Everybody is involved in some form of legal action at some point during their lives. I hope that you will never have need of an attorney. But if you do, I hope you will give me an opportunity to serve you. You need someone who believes in your case and is willing to look out for your interests, even when at times you don’t have the energy or desire to do it for yourself. That is the essence of the attorney-client relationship.
Confidentiality and communication are paramount when dealing with legal matters. Whether it is a criminal action, a divorce, or a business deal you need to know that your legal matters are absolutely protected from disclosure. I do a lot of work with friends and family and it is important to know that when you are consulting your attorney (whether it is me or anyone else) there is no need to be embarrassed. Your attorney wears a different hat when operating in his professional capacity and will not judge you, your motives, or your actions. With this knowledge, you should have the confidence needed to keep your attorney fully informed so that he can represent you better. In that same vein, your attorney should communicate well with you and promptly respond to emails, texts, and phone calls. That is one commitment that I make to all of my clients. One thing that I do differently than most other attorneys, is that I do not generally charge for phone calls. I have found that when a client is afraid their bill is going to be inflated for every phone call, it causes the client to withhold information or otherwise prevents them from asking legitimate questions to help them understand their own case. Of course, there are times when the client’s phone calls become so time consuming that I have no choice to charge for my time – however, it is my practice to inform any such client under those circumstances.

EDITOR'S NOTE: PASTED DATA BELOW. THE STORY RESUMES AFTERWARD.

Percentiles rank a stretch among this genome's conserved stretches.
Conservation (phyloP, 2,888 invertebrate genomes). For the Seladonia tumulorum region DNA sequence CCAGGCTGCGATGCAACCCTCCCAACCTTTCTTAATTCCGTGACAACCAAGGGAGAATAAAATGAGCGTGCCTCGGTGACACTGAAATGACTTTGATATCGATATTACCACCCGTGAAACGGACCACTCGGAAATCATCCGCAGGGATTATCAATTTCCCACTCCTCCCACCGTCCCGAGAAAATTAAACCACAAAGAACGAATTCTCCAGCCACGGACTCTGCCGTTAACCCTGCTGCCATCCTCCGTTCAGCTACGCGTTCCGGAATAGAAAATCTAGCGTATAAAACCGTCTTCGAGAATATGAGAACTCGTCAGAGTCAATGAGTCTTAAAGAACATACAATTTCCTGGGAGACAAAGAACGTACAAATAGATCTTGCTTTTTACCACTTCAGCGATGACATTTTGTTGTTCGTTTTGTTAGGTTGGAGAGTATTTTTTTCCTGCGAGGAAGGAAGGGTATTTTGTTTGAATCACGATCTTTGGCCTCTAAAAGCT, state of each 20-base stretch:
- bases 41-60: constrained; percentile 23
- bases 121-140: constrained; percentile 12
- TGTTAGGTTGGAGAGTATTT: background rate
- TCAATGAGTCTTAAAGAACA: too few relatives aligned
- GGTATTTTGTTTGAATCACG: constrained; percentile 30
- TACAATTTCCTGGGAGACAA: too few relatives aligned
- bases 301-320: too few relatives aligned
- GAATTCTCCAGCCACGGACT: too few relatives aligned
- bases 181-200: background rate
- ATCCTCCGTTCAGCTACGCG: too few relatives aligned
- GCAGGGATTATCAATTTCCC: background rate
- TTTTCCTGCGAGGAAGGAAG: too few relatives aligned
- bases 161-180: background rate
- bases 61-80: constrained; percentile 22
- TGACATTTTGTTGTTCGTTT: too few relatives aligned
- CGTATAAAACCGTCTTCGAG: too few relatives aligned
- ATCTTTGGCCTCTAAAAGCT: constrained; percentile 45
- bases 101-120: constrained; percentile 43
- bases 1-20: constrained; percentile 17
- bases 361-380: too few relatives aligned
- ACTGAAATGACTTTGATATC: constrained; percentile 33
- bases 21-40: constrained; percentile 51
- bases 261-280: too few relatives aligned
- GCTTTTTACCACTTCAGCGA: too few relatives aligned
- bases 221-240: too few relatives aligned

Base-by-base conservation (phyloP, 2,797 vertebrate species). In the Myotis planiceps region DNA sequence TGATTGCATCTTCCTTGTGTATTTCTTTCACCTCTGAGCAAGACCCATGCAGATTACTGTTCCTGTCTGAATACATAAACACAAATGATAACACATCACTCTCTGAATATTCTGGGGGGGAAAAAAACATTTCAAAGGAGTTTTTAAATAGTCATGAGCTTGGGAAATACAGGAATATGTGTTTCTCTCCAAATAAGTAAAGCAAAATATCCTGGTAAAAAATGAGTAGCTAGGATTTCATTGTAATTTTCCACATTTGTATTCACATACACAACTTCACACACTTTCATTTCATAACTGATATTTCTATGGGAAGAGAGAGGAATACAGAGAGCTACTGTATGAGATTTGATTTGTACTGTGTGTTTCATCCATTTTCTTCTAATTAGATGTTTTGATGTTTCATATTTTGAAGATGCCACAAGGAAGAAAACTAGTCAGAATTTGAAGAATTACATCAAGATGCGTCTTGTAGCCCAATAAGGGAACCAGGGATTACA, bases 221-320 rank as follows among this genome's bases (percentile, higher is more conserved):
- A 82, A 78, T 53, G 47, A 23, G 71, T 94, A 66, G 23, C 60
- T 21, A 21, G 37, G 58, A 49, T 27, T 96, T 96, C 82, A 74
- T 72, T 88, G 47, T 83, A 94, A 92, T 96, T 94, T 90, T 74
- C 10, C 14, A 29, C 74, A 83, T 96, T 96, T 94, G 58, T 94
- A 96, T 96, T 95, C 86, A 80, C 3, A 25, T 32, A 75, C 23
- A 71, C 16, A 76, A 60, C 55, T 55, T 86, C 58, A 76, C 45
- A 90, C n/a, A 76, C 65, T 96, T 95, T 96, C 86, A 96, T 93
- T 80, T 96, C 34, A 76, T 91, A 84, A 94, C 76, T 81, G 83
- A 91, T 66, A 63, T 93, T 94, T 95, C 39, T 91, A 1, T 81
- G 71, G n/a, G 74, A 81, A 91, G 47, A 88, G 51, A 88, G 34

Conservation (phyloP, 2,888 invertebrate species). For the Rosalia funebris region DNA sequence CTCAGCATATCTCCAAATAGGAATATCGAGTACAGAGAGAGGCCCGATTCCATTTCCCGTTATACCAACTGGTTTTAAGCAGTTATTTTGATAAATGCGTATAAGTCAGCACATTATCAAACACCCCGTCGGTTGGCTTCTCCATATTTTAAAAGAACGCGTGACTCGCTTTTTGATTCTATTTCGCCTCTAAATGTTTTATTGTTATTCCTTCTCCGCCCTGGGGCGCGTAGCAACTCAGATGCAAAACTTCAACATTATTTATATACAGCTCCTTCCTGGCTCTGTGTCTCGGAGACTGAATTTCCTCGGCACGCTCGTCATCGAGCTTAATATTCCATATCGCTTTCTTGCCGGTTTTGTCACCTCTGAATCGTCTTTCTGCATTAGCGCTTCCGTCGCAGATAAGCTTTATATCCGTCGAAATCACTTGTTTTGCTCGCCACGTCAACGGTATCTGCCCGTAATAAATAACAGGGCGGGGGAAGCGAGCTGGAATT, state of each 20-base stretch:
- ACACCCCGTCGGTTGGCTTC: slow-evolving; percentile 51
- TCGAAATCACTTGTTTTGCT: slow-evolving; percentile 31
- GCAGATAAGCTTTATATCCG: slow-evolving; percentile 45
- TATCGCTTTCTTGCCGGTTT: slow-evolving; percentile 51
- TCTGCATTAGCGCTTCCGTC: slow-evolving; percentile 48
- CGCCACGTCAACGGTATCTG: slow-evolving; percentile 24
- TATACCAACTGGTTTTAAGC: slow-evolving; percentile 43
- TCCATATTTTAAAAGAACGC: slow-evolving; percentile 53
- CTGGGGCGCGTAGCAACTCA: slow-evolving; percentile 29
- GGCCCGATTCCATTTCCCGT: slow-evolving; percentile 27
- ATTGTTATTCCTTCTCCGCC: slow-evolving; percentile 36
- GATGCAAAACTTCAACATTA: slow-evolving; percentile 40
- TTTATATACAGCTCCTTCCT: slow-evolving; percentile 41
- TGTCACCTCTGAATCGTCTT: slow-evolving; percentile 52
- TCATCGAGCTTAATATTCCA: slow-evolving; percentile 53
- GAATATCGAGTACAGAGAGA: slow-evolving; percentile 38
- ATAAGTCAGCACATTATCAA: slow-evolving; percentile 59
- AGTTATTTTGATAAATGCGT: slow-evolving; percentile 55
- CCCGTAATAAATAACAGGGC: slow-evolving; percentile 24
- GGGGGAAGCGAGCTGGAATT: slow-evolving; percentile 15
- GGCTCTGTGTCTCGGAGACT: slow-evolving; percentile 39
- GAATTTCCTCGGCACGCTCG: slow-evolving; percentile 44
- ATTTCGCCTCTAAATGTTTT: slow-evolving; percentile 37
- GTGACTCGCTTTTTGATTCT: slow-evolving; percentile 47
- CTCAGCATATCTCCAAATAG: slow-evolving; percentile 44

I believe that an initial consultation should be free so that a potential client can find out if they even want me to perform services prior to getting into their wallet. Regarding legal fees and costs, I would mention that I know it can be expensive – and paying legal fees is probably the last thing on which people would like to spend their hard-earned money. However, if you are defending a case or seeking to recoup costs associated with a personal injury to make yourself whole, it is better to pay some money to your attorney than to pay a lot of money to the opposing party. I also believe, especially with my business and corporate clients, that getting your legal affairs in order is a positive investment. Businesses should always budget for legal matters as they would with any other utility necessary to keep the doors open because it could be the difference between actually keeping the doors open or not. All attorneys require an initial retainer in order to begin your case and if you do not have a little nest-egg set aside, you will have a problem. Retainers are an important part of the attorney-client relationship because those with legal issues are often in crisis or turmoil and the sad truth is that no matter how much you trust (or want to trust) a client to pay on a regular billing schedule, it is often outside their control to do so, and therefore, the attorney is often left unpaid. This presents a problem for other clients if the attorney cannot keep his doors open due to excessive “accounts receivable.” And as callous as it may sound to a potential client- I need to feed my family too!